Last year I did a blog post on the Wrapsody WrapDuo, a sport wrap that can be used both wet and dry. Over past year, I’ve gotten to use it more, as well as other water carriers. These things are genius!
You can take a hands-free shower without a screaming baby in the other room stressing you out. And nurse them at the same time! Then there is the joy for moms and children alike: summer water activities. Pools, splash pads, calm streams, and other fun water features.
First, follow all the standard rules of babywearing.
- Follow all instructions for the design of the carrier.
- Make sure baby’s airway is clear and unobstructed at all times. Chin off chest and no fabric over their face.
- Baby is secured in the carrier and it fits tightly against your body. You should both move as a cohesive unit.
- Baby sits in a natural position on your body, close enough to kiss the top of their head easily.
Also, keep these safety rules in mind:
- Be mindful of the water level. Baby’s head should never go under water. And watch for waves that can splash baby unexpectedly.
- Make sure the spray/current it not too powerful. Don’t want baby to get knocked out of the carrier or be injured.
- Watch the water temperature. Too cold can cause hypothermia and too hot can cause burns. Just use common sense and keep an eye on baby.
Keeping all that, wearing baby in the water can be really fun! You can stay cool, keep baby happy, and do some fun carries! The WrapDuo is suitable for most front and hip carries. That means you can try different carries as your baby grows.
You can start with a Pocket Wrap Cross Carry. A great beginner carry, very supportive for smaller baby without head control.
It’s also a poppable carry, meaning you can take baby in and out without needing to take the wrap off.
Easy to take baby out for a diaper change, then right back in for fun.
Makes chasing a toddler around a splash pad easier with a newborn.
Another snuggly to try while baby is working on head and trunk control is the Kangaroo Carry.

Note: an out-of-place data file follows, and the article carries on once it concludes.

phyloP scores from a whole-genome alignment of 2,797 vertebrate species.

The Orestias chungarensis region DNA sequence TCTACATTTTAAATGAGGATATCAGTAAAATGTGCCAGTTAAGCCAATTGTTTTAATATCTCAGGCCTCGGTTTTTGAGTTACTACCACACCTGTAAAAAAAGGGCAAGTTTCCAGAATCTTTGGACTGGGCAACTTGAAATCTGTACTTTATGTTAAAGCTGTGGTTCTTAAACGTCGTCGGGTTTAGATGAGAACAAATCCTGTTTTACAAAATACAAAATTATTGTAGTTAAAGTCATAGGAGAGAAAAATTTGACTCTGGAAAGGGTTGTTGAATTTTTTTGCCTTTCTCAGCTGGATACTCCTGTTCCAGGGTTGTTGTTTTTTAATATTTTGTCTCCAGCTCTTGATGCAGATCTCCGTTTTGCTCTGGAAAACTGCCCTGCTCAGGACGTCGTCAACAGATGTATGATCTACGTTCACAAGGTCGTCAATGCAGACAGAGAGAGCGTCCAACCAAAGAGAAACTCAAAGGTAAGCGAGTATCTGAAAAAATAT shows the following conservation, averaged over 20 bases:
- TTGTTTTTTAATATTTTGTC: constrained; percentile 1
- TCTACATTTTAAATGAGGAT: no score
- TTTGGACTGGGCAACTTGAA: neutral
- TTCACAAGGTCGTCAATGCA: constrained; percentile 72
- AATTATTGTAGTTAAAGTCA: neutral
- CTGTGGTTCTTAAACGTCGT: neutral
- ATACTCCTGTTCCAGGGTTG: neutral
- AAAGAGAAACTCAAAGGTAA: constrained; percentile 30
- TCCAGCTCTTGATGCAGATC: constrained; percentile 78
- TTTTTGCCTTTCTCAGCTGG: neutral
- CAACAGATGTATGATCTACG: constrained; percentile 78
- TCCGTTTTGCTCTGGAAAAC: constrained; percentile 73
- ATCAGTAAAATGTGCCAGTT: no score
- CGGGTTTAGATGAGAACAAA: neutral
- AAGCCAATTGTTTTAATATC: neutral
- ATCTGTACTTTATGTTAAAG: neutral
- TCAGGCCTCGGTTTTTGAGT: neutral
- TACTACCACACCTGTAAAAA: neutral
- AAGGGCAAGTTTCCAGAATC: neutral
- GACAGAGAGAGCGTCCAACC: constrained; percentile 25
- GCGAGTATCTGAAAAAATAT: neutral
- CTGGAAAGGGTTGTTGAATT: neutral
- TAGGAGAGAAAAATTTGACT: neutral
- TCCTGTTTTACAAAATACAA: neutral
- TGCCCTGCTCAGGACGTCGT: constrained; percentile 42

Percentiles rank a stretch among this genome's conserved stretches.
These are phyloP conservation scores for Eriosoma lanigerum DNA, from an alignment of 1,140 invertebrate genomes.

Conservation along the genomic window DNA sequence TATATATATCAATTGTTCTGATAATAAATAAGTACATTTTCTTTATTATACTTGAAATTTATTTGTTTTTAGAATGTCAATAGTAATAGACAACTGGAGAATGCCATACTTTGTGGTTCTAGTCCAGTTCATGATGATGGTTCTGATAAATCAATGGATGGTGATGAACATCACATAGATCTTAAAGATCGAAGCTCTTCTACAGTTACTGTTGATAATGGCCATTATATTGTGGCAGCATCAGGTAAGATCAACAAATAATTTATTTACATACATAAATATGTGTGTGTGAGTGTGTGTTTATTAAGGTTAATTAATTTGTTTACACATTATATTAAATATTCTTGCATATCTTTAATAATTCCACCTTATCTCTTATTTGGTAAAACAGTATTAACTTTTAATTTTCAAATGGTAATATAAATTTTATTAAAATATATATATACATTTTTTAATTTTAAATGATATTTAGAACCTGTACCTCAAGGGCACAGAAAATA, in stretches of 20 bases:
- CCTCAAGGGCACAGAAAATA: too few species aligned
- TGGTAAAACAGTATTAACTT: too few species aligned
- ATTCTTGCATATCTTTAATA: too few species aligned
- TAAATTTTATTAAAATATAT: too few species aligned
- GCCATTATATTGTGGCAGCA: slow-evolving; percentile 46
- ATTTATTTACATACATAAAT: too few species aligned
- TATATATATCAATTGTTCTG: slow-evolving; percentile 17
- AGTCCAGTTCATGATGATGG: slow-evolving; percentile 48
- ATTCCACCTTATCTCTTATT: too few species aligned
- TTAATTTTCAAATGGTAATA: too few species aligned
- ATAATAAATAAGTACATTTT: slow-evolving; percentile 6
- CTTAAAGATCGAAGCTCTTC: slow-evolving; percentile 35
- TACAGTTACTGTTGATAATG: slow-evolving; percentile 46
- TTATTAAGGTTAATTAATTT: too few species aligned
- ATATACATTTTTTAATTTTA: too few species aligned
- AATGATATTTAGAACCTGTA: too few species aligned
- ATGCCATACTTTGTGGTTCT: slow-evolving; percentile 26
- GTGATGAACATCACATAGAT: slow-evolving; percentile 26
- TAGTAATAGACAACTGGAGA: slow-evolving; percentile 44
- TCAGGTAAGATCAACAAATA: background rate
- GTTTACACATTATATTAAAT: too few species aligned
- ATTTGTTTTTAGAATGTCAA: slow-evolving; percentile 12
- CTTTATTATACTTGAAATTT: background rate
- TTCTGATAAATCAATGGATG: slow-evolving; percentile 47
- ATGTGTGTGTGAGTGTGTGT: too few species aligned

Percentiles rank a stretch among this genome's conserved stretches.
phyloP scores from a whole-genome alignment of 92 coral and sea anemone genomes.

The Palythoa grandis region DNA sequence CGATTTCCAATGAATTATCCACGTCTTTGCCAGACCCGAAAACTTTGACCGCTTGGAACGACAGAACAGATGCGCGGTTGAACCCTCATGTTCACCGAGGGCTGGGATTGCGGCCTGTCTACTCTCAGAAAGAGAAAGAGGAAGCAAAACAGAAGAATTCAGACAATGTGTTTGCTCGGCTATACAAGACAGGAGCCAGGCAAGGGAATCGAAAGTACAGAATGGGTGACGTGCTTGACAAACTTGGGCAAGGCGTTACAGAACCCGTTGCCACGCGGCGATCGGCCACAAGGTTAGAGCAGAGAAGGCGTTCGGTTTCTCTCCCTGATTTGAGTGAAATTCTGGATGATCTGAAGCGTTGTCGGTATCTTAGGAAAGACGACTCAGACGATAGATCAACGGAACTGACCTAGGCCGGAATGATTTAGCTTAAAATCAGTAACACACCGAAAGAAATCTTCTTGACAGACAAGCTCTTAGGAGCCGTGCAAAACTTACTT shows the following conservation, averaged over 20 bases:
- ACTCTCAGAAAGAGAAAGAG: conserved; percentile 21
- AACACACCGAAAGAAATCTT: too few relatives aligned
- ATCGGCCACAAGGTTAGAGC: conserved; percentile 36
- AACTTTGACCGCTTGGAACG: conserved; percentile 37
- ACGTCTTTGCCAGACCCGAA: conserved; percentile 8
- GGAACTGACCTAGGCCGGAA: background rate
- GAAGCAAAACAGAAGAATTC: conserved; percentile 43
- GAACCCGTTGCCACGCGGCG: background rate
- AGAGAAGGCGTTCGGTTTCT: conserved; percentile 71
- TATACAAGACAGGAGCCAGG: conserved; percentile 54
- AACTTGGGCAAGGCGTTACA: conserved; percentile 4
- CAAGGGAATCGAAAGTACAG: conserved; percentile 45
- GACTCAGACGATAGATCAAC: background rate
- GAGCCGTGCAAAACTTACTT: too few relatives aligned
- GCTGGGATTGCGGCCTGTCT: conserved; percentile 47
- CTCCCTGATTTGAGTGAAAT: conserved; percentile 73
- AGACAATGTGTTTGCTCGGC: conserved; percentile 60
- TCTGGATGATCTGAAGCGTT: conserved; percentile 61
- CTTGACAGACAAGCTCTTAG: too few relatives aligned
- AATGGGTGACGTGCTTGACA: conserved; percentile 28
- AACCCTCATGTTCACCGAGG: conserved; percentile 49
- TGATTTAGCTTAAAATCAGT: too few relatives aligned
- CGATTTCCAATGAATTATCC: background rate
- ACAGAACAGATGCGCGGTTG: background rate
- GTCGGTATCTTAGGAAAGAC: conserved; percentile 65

It is a bit more advanced, but very supportive once you get the hang of the shoulder flip.
Perfect for snuggles when baby is tired.
You can keep playing while they fall asleep, then set them down very easily in this carry since there are no cumbersome cross passes to take off.
Next try a Front Wrap Cross Carry. Still very supportive and suitable for a smaller baby.
However, it is great for a baby who has better body control but isn’t mobile yet. They can look around easily and pull their arms out to explore.
And if they get sleepy, you can spread the cross passes and support their head while you rock them to sleep.
This is a wet/dry wrap, so it is ideal for a day at the splash pad when you don’t really plan on getting wet but don’t want to risk ruining a beloved wrap.
When your baby is close to no longer being a baby, hip carries are a great options. Baby can look forward more while still snug to your body.
Try a Robin’s Hip Carry, easy to adjust as baby wiggles around and very supportive.
If you are having a hard time tightening the WrapDuo with your bigger baby, try getting the wrap totally wet first. It denses up and becomes more supportive.
The dry weight limit is 25 lbs, while the wet limit is 35 lbs. And there is a notable difference once baby gets close to 25 lbs mark when dry.
As your baby turns into a toddler, you can still get some use out of your WrapDuo.
I suggest going back to a poppable carry, like a Front Cross Carry.
Your toddler can work on their swimming skills until they get tired, then pop them in the wrap for some snuggles.
Water babywearing has been around for a long time. How do you think women fished and got water for thousands of years? But I am sure they would have loved the quick drying material of modern day water carriers. Get a water carrier like the WrapDuo and work on some new carries while you explore the water with your child!